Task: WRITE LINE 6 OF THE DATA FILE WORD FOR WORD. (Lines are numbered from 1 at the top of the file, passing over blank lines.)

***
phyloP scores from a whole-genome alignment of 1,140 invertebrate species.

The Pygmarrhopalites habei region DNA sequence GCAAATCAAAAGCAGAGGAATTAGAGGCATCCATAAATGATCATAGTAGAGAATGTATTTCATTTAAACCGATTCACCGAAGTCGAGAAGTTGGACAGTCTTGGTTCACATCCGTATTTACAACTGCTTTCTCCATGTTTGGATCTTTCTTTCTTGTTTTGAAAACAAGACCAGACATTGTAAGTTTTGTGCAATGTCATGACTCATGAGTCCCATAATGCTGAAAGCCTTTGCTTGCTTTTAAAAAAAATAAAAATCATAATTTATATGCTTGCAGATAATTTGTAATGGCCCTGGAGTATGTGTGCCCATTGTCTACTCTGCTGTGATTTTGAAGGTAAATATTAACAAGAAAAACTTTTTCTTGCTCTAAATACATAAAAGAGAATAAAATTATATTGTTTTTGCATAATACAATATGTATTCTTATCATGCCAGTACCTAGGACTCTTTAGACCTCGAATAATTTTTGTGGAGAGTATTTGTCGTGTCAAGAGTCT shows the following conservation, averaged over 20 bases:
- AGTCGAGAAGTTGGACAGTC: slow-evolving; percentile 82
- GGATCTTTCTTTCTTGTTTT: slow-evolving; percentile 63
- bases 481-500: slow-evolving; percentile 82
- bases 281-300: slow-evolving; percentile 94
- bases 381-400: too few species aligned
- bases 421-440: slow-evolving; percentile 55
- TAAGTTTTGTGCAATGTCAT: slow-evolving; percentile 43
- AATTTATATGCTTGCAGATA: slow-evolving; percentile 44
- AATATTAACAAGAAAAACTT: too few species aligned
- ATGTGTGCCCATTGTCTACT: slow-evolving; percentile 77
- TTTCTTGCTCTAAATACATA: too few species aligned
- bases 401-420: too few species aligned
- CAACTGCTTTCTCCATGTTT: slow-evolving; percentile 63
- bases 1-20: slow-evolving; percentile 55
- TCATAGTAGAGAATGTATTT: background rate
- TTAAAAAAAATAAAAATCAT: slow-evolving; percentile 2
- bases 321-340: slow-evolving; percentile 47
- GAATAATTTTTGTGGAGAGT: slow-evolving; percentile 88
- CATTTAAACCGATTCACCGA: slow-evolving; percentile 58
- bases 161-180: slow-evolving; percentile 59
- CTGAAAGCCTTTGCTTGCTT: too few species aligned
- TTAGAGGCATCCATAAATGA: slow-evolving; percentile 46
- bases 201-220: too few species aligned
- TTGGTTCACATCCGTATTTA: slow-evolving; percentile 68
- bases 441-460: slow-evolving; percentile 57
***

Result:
- bases 281-300: slow-evolving; percentile 94